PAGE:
So, to answer Bill's question, DOMA bars federal recognition of same-sex marriages.  DOMA permits states to ignore same-sex marriage recognition from other states, but it does not prevent a state from recognizing same-sex marriages in other states.

Tuesday, May 15, 2012

Rhode Island Governor Chafee Signs an Executive Order Recognizing Out-of-State Gay Marriages.

On Monday, May 14, 2012, Rhode Island Governor Chafee signed an executive order recognizing same-sex marriages performed in other states.  Governor Chafee claimed that his executive order came in response to confusion and inconsistency within the Rhode Island State Department and Rhode Island agencies on how to treat out-of-state gay marriages.

The executive order requires state departments and agencies under the executive branch to recognize out-of-state same-sex marriages

The Executive order covers:

  • Insurance.  Insurance companies conducting business in Rhode Island must extend insurance to same-sex couples on the same terms as to married couples.  This includes automobile, life and health insurance policies.
  • Parental Rights.  When a child is born to a same-sex couple, birth certificate will list mother and spouse.
  • Property and Other Rights.  Surviving spouse will be listed on death certificate of a married decedent.  Same-sex spouse will be exempt from sales tax for transfers of property between the.

The Executive Order Does Not Cover:
  • Divorce.  Rhode Island Family Court will not conduct divorce proceedings for same-sex couples.
  • Income Tax.  Same-sex married couples will not be eligible to file state taxes jointly.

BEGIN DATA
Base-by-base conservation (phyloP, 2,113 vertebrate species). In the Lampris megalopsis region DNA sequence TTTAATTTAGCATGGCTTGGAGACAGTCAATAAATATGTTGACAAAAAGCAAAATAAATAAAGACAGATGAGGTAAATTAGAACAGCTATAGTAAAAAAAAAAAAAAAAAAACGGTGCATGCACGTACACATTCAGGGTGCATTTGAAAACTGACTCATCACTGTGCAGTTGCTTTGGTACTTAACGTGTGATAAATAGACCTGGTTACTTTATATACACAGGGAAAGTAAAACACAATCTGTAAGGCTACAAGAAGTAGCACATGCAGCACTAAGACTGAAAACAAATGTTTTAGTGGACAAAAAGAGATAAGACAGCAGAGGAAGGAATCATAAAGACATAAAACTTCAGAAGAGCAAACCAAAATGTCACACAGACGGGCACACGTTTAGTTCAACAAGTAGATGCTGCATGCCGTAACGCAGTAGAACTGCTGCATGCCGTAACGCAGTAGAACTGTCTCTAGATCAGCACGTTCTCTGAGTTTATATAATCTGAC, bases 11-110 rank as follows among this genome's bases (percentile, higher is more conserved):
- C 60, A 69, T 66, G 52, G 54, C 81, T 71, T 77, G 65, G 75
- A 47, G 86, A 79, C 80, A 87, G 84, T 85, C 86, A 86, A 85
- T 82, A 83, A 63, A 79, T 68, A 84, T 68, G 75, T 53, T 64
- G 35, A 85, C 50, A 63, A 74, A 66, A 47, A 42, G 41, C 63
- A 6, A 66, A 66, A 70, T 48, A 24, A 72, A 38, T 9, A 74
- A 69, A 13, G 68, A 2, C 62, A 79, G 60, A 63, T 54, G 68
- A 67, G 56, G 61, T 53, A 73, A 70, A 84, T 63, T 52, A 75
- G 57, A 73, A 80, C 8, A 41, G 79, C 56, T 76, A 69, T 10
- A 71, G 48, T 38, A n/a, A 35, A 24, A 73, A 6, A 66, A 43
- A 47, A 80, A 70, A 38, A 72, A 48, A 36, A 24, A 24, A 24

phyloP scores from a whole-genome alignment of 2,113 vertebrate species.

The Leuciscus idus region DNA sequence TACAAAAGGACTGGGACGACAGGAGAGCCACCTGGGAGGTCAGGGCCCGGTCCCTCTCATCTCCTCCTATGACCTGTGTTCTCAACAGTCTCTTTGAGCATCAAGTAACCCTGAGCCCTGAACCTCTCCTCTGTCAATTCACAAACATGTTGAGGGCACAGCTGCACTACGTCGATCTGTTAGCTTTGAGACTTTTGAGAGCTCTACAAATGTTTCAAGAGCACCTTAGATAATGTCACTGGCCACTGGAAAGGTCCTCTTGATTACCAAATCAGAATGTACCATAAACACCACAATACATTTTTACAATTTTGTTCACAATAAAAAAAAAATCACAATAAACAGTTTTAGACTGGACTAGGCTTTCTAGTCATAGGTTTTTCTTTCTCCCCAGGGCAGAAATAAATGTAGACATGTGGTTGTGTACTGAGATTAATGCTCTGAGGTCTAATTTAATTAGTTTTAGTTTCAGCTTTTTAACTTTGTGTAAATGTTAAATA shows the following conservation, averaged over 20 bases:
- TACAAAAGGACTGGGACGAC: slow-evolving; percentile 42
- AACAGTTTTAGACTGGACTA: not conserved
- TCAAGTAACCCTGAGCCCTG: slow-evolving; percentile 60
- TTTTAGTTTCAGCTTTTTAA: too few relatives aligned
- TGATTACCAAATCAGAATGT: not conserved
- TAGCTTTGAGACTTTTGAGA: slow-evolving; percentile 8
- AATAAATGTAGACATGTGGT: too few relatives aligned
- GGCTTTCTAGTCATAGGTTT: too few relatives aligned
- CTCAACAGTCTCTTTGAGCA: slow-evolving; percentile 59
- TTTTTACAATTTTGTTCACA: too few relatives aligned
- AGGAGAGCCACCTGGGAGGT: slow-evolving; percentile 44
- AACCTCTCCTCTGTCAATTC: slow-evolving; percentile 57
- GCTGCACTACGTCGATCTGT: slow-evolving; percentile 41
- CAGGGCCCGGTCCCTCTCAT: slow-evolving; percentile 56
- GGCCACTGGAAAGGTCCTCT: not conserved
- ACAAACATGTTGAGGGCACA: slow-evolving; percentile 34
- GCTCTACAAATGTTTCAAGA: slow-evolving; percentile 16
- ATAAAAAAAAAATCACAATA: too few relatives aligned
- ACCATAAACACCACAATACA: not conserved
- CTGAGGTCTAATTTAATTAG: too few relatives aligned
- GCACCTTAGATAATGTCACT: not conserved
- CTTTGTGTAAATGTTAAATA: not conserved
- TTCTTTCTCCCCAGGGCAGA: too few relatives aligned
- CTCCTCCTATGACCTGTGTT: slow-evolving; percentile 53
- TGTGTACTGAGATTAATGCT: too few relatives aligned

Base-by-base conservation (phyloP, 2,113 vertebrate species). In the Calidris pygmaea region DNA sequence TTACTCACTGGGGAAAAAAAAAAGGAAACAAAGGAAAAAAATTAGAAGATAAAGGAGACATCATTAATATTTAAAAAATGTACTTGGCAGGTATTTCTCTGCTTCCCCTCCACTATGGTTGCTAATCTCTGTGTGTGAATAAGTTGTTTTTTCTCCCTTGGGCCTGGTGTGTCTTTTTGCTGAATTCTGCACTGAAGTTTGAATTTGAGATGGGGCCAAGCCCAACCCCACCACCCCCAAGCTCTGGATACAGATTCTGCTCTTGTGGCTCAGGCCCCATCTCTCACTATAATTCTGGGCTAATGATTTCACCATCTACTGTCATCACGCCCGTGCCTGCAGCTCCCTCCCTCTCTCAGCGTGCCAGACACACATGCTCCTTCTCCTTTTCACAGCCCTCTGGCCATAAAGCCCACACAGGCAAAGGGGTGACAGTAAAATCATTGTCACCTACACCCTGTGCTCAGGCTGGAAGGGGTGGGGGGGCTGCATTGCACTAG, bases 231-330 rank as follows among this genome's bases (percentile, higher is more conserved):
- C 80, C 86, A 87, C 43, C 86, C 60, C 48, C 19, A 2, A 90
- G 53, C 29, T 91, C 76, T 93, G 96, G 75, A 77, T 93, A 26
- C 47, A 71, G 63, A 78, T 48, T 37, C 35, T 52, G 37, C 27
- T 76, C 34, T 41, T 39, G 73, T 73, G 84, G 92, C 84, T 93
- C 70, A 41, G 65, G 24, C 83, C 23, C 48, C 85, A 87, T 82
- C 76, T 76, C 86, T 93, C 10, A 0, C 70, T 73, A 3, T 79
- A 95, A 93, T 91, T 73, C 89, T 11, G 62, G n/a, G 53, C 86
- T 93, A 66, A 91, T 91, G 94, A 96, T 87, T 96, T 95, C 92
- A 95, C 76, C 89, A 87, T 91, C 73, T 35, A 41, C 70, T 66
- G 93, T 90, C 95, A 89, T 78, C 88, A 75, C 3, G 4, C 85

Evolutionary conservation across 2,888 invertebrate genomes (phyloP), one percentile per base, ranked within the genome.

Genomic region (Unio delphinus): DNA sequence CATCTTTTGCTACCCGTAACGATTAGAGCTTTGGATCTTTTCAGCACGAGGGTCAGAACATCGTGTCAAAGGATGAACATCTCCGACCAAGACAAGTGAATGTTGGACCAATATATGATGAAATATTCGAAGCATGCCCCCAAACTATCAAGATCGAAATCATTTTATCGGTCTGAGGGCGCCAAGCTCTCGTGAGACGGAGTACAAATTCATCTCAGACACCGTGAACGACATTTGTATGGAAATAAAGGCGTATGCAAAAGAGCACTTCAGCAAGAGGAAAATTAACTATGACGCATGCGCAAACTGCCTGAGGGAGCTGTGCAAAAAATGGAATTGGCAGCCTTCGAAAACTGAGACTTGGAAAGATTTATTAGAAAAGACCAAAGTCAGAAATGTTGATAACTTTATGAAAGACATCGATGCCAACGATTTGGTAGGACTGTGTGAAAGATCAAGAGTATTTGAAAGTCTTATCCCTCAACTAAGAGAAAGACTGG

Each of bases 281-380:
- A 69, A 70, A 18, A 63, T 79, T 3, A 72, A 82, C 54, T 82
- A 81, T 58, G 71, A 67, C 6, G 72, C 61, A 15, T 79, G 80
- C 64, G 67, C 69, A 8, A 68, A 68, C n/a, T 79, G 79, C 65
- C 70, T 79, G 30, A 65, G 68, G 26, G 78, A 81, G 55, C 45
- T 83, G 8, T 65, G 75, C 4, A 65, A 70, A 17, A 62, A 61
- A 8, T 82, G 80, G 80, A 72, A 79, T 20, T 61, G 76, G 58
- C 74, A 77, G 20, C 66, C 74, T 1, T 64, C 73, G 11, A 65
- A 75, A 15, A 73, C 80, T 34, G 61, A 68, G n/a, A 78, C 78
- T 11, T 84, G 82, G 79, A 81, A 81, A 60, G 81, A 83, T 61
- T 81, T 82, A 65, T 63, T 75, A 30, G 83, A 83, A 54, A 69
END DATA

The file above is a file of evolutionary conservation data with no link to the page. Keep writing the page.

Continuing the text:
• Estate Tax.  In gay marriages, the surviving spouse will not be eligible for the marital deduction under the Rhode Island estate tax.

Monday, May 14, 2012

Trends in Rhode Island Employer-Provided Health Care Benefits

Consistent with the declining economy, the trends of employer-provided health care benefits have been in decline.  According to the results from the Rhode Island Department of Labor and Training's Benefits Survey, employer provided access to health care benefits for Rhode Island full-time workers has decreased from 79% in 2005 and 2007 to 73% in 2009 and 2011.  Moreover, the percentage of employers offering health benefits to part-time workers has decreased from 18% in 2005 to 13% in 2011.

According to the Survey, smaller companies (employers with less than 20 employees) are less likely to to offer health insurance to their full-time employees than larger companies.  The share of small employers who offer health insurance has declined from 75% in 2007 to 65% in 2011.

The percentage of employers who pay 100% of their employees' health insurance premiums has declined as well.  As recently as 2009, 25% of Rhode Island employers paid the full cost of health care premiums for the family plans offered to their full-time workers.  However, in 2011 the survey revealed that less than 15% of employers now pay full costs associated with a family plan.

Monthly premiums for health insurance in Rhode Island have increased for both family and individual plans.  Employers reported the monthly costs associated with the individual plan offered to their workers increased from $424 in 2007 to $520 in 2011.

Friday, May 11, 2012